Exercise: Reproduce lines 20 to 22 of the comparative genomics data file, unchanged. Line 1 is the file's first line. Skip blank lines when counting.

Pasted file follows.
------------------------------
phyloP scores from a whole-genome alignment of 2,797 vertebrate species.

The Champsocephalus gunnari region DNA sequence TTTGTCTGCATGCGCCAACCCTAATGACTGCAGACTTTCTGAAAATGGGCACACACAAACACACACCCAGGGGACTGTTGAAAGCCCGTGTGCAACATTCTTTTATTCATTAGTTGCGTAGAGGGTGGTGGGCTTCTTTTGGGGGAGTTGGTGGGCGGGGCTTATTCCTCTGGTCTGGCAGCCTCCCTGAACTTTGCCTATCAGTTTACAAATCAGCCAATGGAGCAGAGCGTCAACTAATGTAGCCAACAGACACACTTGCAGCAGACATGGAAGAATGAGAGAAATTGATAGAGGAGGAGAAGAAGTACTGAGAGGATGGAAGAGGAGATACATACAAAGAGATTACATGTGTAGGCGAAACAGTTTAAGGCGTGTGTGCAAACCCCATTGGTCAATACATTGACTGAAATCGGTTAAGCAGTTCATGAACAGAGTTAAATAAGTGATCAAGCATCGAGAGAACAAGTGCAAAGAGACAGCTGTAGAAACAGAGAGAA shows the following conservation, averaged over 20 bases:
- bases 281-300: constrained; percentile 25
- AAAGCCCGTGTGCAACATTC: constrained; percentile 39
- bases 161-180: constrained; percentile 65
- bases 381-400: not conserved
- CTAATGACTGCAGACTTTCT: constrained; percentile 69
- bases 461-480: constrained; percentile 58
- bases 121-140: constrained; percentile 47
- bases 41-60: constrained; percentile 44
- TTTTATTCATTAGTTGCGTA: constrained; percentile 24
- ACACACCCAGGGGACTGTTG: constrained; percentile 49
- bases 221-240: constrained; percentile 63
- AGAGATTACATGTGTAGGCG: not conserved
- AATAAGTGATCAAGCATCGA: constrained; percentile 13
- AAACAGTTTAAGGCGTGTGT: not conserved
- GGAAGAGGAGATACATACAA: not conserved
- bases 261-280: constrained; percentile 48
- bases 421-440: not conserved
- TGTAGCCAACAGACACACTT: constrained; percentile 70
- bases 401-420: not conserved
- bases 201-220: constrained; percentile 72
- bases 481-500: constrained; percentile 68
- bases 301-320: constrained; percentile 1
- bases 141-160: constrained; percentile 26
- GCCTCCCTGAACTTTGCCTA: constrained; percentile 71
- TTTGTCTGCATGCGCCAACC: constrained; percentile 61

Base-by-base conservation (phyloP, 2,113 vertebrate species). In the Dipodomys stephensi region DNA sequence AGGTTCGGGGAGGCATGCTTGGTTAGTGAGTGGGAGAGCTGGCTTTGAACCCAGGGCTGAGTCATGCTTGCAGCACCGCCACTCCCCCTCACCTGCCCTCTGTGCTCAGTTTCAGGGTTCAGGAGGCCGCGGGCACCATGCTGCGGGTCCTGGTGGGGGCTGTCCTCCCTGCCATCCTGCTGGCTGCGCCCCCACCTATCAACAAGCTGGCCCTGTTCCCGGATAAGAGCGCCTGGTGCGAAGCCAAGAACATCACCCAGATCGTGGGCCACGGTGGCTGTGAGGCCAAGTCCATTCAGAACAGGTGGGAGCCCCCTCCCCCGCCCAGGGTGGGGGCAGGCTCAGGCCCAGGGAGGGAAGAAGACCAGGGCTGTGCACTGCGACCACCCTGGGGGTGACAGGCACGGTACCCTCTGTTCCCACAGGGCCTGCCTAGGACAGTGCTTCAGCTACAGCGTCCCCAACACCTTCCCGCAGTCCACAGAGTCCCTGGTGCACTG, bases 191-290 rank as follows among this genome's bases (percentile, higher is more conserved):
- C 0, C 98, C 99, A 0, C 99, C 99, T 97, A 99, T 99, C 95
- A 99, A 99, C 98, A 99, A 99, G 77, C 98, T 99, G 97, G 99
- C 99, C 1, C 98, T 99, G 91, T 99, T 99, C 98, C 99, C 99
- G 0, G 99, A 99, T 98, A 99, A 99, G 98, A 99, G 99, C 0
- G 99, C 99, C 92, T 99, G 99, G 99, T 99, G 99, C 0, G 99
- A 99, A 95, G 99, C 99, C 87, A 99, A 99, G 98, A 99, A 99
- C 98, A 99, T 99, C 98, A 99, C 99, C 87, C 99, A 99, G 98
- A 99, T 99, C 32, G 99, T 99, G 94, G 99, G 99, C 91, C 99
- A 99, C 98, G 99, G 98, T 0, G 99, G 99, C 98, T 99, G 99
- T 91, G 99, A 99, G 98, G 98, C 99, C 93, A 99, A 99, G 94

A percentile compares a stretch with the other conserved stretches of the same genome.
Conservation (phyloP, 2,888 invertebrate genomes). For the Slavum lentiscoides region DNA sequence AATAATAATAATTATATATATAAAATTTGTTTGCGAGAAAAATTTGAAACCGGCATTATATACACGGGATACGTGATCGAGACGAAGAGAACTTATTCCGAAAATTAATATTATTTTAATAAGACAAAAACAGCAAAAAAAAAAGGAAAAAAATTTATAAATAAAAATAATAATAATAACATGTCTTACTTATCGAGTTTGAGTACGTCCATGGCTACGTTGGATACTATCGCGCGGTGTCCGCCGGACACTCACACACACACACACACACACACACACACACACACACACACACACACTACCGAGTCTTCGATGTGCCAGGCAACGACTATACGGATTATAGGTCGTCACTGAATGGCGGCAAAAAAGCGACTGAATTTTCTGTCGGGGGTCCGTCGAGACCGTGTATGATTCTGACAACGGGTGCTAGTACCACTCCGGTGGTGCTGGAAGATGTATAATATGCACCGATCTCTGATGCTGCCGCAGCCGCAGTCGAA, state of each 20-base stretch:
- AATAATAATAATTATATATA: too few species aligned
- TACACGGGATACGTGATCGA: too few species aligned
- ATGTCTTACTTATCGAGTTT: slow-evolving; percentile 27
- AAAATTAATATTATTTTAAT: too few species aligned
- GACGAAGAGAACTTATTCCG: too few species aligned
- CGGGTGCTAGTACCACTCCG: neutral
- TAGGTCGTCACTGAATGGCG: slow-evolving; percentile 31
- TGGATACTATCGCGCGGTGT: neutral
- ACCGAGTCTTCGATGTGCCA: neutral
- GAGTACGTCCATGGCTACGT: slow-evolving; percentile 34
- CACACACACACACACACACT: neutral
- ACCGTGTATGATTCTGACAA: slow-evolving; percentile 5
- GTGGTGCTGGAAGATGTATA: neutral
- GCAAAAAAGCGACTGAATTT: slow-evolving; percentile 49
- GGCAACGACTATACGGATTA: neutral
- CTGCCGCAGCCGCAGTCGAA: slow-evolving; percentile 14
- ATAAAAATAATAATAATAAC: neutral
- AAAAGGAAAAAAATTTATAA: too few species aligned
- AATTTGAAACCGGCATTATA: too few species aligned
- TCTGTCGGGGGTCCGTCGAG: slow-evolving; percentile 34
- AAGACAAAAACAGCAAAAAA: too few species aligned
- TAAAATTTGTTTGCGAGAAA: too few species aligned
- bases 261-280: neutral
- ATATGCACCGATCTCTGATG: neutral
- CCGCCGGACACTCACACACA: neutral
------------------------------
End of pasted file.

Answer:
- TGTAGCCAACAGACACACTT: constrained; percentile 70
- bases 401-420: not conserved
- bases 201-220: constrained; percentile 72